Appropriate use of camelCase

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Gavin Kistner

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Feb 23, 2004, 8:53:43 AM2/23/04
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Following the 'instance variable capitalization' thread, I'm convinced
that I should be trying to learn the Ruby idioms. Now I just need to
learn what they are.

While writing my ValidForm library (http://phrogz.net/RubyLibs/) I
realized that I was mixing camelCase [which I love] with
whatever_you_call_this_case [which I don't, but I see that Ruby uses a
lot of]. (BTW...what *do* you call that naming style? snake_case? That's
what I'll call it until someone corrects me.)

I tried starting to eradicate camelCase, but found that I just couldn't
do it completely[1], and came up with the following idiom for that
particular library[2]:

* 'Verb' methods (named like they do something, and generally called
with parameters, or where the action they produce is more important than
their return value) I named using snake_case.

* 'Noun' methods (aka 'property' methods...methods which behave like
getters and setters of an internal instance variable [whether or not
they actually do] which are called explicitly to get a return value or
with a foo= assignment method to set a value) I named using camelCase.

I was very proud of my semi-rational rationale, in finding a way that I
felt was both Ruby-esque, which actually sort of conveyed additional
information with the camelCase vs. snake_case usage. But I realize it's
an idiom I made up completely on my own.


So, to the Question: is the above just a Bad Idea? Is camelCase *ever*
considered appropriate in Ruby?

- Gavin


[1] The problem for me (and this is not to start a flame war, just a
personal exposition) is that camelCase is just so much easier to type,
and (to me) LOOKS like a property.

[2] Whether or not I succeeded in religiously adhering to my proposed
idiom I'm not sure...I got disheartened after a while of global
find/replaces, upon how many pretty camelCases were disappearing.

--
(-, /\ \/ / /\/

Yukihiro Matsumoto

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Feb 23, 2004, 9:33:55 AM2/23/04
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Hi,

In message "Appropriate use of camelCase"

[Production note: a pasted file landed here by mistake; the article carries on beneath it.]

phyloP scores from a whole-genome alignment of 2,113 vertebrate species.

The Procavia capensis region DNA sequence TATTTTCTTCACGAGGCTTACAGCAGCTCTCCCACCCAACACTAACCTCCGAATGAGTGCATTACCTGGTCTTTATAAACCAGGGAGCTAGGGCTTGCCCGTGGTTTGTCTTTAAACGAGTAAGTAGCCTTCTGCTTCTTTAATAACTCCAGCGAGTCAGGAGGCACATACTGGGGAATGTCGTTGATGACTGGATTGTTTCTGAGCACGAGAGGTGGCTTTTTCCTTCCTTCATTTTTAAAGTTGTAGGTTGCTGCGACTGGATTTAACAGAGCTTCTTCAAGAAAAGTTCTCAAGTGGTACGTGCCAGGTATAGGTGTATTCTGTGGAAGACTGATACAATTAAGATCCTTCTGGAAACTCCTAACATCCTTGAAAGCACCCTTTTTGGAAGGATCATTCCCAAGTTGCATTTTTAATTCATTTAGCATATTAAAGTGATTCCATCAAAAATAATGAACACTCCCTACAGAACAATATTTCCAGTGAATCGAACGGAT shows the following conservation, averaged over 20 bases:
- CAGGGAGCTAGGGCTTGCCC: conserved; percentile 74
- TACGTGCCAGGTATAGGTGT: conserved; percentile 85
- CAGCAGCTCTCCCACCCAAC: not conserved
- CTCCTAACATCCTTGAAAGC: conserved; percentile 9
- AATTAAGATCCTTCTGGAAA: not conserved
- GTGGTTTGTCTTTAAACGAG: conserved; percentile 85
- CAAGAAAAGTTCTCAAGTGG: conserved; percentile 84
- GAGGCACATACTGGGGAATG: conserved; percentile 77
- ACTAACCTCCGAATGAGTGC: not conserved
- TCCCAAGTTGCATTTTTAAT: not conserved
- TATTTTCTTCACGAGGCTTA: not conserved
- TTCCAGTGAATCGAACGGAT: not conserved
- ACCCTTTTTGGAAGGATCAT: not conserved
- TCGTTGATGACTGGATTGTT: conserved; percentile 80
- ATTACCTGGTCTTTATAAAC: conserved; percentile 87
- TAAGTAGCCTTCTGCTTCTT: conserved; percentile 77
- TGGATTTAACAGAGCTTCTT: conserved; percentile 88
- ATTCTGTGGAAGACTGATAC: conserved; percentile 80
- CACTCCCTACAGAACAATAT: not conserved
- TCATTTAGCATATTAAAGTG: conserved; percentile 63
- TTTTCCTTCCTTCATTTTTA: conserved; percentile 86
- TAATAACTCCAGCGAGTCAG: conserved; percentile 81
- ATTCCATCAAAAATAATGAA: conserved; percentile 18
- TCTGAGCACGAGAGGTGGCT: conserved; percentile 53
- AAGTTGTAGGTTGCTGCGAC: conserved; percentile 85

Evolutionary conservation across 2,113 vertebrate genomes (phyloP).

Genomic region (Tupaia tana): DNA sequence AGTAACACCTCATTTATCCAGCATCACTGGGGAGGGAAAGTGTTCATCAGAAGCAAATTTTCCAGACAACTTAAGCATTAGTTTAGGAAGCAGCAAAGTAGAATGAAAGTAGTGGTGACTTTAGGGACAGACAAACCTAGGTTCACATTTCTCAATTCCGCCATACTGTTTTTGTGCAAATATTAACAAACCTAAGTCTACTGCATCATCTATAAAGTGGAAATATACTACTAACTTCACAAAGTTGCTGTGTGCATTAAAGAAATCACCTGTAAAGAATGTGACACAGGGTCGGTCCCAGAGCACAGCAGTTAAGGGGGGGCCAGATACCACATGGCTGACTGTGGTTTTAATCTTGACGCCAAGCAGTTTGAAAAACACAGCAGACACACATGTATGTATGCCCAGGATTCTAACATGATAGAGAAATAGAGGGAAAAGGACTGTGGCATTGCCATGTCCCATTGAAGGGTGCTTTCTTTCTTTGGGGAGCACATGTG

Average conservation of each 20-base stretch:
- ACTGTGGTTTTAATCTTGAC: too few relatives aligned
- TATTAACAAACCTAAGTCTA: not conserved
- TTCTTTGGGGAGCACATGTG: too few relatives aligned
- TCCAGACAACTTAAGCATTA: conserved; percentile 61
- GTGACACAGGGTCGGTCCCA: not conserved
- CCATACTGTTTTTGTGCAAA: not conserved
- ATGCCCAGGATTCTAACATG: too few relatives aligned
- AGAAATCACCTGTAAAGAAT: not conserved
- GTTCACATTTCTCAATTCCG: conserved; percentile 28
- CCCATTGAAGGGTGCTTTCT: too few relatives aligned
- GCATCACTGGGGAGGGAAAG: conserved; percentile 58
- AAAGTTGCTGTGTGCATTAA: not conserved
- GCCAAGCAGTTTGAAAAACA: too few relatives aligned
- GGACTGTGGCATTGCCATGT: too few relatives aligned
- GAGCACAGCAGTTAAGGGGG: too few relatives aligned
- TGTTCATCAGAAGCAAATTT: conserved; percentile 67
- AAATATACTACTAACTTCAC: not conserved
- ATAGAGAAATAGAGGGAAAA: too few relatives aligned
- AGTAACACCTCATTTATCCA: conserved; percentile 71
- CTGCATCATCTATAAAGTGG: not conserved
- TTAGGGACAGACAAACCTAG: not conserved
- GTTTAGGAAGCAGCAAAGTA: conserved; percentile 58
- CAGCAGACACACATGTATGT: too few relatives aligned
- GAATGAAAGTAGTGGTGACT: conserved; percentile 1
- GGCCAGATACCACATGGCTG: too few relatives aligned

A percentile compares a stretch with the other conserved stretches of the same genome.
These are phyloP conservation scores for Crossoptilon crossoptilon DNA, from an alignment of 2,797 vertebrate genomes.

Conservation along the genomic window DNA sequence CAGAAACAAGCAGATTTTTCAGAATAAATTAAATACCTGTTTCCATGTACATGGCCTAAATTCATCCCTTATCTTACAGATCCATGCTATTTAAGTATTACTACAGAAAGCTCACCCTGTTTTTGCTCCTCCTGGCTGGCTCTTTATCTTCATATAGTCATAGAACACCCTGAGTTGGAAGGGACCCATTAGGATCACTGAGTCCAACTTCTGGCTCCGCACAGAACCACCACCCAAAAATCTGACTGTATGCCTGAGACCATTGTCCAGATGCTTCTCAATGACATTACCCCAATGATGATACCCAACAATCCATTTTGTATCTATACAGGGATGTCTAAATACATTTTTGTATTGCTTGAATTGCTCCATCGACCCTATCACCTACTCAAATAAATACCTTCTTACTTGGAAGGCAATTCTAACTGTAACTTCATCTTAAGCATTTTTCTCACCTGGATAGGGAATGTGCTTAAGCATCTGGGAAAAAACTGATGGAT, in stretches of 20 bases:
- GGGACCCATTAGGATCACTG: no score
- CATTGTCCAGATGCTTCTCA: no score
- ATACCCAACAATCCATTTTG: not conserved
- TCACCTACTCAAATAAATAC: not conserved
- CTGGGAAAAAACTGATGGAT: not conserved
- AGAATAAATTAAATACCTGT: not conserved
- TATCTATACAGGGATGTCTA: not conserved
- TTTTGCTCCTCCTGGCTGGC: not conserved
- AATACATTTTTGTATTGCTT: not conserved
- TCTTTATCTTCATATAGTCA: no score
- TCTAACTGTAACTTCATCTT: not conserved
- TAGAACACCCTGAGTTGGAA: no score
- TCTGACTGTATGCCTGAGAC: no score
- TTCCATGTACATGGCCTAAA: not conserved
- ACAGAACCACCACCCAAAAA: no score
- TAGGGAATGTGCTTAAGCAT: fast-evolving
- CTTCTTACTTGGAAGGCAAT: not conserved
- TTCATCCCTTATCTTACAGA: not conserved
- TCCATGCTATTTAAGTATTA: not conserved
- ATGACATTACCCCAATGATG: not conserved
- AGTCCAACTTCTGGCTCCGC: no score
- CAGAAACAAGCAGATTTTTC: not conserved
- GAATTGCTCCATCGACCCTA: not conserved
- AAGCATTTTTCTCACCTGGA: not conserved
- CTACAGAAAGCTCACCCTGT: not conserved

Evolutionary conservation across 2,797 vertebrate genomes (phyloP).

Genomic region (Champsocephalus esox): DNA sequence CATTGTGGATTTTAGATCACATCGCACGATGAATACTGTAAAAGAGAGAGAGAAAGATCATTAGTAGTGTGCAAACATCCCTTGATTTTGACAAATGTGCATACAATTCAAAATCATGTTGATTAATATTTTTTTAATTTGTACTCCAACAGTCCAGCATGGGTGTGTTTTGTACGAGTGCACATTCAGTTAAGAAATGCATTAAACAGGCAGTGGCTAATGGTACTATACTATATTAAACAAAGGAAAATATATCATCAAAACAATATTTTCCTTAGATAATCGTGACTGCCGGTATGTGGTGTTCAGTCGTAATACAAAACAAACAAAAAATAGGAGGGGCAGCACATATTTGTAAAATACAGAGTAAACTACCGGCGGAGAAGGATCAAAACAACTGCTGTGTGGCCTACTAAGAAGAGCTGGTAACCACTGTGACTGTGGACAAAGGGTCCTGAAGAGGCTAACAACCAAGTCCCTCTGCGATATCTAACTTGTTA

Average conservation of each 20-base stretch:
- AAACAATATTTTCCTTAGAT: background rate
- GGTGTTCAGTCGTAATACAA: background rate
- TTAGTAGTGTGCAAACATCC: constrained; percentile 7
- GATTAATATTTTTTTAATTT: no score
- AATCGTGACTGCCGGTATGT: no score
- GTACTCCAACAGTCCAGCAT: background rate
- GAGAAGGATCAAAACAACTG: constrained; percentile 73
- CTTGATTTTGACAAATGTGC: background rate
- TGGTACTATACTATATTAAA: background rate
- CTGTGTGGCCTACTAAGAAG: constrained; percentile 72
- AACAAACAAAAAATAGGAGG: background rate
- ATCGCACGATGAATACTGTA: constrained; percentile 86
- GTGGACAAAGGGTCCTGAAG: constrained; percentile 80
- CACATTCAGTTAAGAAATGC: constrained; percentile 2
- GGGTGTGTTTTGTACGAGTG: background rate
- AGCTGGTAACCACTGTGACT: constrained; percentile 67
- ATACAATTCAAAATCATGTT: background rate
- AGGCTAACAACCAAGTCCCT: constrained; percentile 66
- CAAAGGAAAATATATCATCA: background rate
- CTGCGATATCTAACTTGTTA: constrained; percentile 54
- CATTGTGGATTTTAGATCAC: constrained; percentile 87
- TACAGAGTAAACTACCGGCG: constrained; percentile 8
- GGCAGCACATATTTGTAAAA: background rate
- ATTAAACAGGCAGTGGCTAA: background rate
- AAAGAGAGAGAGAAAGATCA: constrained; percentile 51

on 04/02/23, Gavin Kistner <ga...@refinery.com> writes:

|So, to the Question: is the above just a Bad Idea? Is camelCase *ever*
|considered appropriate in Ruby?

We don't force you. You are completely free. But I prefer under_score
names, and never use CamelCase except for class/module names in Ruby.

matz.


Ben Giddings

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Feb 23, 2004, 6:53:35 PM2/23/04
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Gavin Kistner wrote:
> * 'Verb' methods (named like they do something, and generally called
> with parameters, or where the action they produce is more important than
> their return value) I named using snake_case.
>
> * 'Noun' methods (aka 'property' methods...methods which behave like
> getters and setters of an internal instance variable [whether or not
> they actually do] which are called explicitly to get a return value or
> with a foo= assignment method to set a value) I named using camelCase.

For what it's worth, this is the opposite of how I do it, and here's why:

* If it looks and acts like a variable, I name it like a variable, for
which I use 'snake_case'.

* If it is a verb method that does something, that's where camelCase
makes sense to me.

I think it's important to visually distinguish the different types of
things in a program. To do this, I use ALL_CAPS_WITH_UNDERSCORES for
constants, all_lowercase_with_underscores for variables, and
variable-like attribute accessors. I use CamelCaseWithLeadingCap for
class like things, and finally I useCamelCaseWithLeadingLowercase for
methods that do something.

That makes it easy to glance at a 'word' and see what it is and what it
does.

On top of that, I'm careful in how I name things. Constants, variables
and classes are nouns, methods are active verbs. The reason I think
camelCase is useful to distinguish methods from variables/accessors is
when it comes to things named 'read_number'. Is that a variable that
stores the number of times something was read? Is it a method that
instructs something to read a number? The only way I know of to make
that unambiguous is camelCase. readNumber is the method, read_number is
the variable. Voila.

Maybe that's just me tho.

Ben


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